It was a similar story when Neil Redfearn (above) was promoted from Academy boss to Head Coach at Leeds United in November 2014. The Yorkshireman made youngsters Lewis Cook, Sam Byram, Mowatt and Charlie Taylor, who he'd worked with in their youth days, the mainstays of his side. The result was a climb away from trouble and a resurgence in the spring.
Dr Dan Parnell, who leads research on the Master of Sport Directorship course at Manchester Metropolitan University, says: “Head coaches who can work with, understand and develop talent from their Academy are helping Sporting Directors to deliver a club strategy.
“Germany’s success at developing and finding talent is underpinned by people and organisations working together on a shared purpose.”
SPORTING DIRECTOR SUPPORT
Ironically, two current managers in England who were promoted from the youth ranks are German – David Wagner at Huddersfield and Daniel Farke at Norwich.
They were given their opportunities by Sporting Director Stuart Webber, who has argued that the Under-23 competition in Germany is a better preparation for senior football than Premier League 2 in England.
When Webber appointed Borussia Dortmund reserve boss Farke in the summer, he said: “What a lot of people might not realise is that Dortmund 2 play in a senior league – they don’t play in an Under-23s league in front of 200 people.
“There are times when they will have 10,000 to 15,000 fans at certain games. So they’re essentially a first team playing in a league, but with predominantly Under-23s in their side.”
Webber argues that Bundesliga clubs are better able to blood young coaches because they all have Sporting Directors.
He tells TGG: “In Germany, the Sporting Director can succession-plan for a talented youth coach to come through. In England, we don’t have that same tradition of the Sporting Director and the decision-makers at a club might not even know about the academy coaches.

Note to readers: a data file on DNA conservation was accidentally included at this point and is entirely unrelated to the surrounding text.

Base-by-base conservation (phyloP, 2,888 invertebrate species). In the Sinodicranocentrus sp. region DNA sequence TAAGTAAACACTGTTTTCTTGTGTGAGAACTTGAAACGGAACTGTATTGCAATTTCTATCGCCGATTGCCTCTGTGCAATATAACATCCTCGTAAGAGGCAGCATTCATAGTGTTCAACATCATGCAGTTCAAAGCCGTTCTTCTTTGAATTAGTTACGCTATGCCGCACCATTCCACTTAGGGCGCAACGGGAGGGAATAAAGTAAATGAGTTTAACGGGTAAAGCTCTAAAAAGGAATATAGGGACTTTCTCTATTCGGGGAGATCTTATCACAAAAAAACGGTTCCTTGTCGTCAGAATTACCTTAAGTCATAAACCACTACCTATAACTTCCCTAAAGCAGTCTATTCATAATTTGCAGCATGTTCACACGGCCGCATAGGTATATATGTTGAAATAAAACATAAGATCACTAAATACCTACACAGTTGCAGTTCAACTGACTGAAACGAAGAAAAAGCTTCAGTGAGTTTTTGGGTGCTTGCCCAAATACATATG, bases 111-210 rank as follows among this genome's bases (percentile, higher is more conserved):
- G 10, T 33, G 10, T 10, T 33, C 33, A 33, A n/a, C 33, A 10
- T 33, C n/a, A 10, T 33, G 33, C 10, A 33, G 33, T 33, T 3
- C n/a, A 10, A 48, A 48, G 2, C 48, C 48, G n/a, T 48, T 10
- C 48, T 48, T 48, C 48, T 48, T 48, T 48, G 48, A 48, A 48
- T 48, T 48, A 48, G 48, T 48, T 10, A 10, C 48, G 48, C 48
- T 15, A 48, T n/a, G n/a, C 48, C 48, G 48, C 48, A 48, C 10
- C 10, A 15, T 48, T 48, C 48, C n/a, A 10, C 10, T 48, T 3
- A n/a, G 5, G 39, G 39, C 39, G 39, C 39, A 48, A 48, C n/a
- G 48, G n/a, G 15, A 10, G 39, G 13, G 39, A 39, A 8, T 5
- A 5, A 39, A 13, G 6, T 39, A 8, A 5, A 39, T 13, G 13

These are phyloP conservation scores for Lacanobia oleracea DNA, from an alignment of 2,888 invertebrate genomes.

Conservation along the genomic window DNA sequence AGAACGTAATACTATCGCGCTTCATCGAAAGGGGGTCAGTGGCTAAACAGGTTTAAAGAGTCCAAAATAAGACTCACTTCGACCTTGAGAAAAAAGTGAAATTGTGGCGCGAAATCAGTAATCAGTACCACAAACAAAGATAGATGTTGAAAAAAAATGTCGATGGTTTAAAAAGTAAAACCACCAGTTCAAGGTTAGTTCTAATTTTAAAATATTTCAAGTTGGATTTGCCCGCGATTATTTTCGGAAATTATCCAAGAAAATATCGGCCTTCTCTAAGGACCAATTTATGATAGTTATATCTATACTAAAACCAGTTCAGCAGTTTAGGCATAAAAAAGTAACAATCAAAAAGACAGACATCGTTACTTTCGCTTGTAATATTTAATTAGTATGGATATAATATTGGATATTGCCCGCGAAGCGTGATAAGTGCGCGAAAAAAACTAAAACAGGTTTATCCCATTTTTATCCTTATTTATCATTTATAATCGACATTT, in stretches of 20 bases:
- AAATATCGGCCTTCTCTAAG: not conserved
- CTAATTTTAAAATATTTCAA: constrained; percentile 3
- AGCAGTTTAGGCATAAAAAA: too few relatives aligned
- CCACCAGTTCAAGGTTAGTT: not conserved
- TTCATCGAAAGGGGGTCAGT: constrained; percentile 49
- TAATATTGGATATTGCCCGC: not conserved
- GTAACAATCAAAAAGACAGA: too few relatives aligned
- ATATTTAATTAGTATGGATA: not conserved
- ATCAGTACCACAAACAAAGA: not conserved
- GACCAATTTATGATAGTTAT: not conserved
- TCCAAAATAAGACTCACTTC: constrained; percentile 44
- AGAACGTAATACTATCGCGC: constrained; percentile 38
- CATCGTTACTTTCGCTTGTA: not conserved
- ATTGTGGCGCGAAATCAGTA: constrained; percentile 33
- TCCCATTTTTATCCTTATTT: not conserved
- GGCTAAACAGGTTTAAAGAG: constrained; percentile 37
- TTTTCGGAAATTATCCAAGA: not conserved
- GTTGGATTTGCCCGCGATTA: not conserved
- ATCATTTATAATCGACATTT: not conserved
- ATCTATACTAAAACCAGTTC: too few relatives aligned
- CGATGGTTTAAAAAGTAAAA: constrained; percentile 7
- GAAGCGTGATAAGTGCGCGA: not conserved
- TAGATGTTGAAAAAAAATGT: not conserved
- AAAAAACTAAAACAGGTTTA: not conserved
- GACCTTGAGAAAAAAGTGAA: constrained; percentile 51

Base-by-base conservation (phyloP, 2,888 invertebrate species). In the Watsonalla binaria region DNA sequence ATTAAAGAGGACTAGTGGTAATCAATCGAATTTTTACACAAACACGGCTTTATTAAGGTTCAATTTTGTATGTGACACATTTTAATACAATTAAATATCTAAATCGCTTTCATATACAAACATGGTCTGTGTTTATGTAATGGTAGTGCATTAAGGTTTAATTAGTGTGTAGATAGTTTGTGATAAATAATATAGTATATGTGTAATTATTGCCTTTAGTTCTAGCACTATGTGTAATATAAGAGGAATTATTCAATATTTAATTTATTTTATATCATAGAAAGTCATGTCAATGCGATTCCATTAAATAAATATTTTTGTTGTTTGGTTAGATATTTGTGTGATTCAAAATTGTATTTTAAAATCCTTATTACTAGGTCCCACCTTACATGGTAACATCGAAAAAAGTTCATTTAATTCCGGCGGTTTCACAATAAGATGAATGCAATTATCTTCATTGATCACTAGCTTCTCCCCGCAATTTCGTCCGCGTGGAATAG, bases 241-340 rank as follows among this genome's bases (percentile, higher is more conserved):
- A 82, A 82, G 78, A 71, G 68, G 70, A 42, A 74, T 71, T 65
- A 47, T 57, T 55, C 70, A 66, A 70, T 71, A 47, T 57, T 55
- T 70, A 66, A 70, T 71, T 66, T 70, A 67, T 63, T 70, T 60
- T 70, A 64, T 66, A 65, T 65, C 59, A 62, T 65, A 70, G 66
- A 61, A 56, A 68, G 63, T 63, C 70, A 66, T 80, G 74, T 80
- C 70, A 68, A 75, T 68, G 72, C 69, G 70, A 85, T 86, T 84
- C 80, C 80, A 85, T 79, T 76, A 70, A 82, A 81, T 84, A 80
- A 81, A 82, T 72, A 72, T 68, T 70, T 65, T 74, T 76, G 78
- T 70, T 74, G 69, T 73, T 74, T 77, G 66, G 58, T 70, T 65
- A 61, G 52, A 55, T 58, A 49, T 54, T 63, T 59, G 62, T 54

"The Sporting Director can create a safe environment for a youth coach to come into."
Webber says Warren Joyce, who was appointed Wigan manager in November 2016 after eight years with Manchester United's reserves, is an example of someone who would have benefitted massively from working with a Sporting Director.
"Warren isn't a young head coach, but he went from Under-23 coach at Manchester United to a manager’s job in the Championship. He signed 15 players and also had to create a culture – all while needing to get immediate results.
“He hadn’t had to do that in his previous job and the structure, or maybe lack of structure, made it very difficult for him.”
Rosler agrees that the Sporting Director model makes it easier to appoint young managers in Germany.
“They have a long tradition of the Sporting Director and every club in the Bundesliga has one," the former Manchester City striker, who is now working as a pundit for German TV, said.
"They are overseeing the football side of the club – the Academy, sport science, recruitment and the first team – which gives the head coach support.”
As Rosler says, we shouldn't read too much into the age of a manager.
"I've seen the young managers in the Bundesliga called the laptop coaches," Rosler said. "But you can't tell me that Jupp Heynckes (Bayern Munich manager) doesn't use technology or data analysis, because I know he does. He's 72 and has just won the Bundesliga in April."
In England, we have seen a trend of the same managers being recycled between Premier League clubs. Paul Lambert, Mark Hughes, Tony Pulis, Sam Allardyce, Alan Pardew and Roy Hodgson have all been chosen for Premier League jobs in the last couple of seasons.
It's little wonder the situation has been described as the managerial merry-go-round, with many younger coaches feeling there is a lack of opportunity to progress. This is reminiscent of Germany in the 1980s, according to Stuttgart Head of Sport Michael Reschke, who was trying to make his way through the coaching ranks at the time.
“It was nearly always the same coaches who went from one club to another," he said. "It was more or less a closed shop.”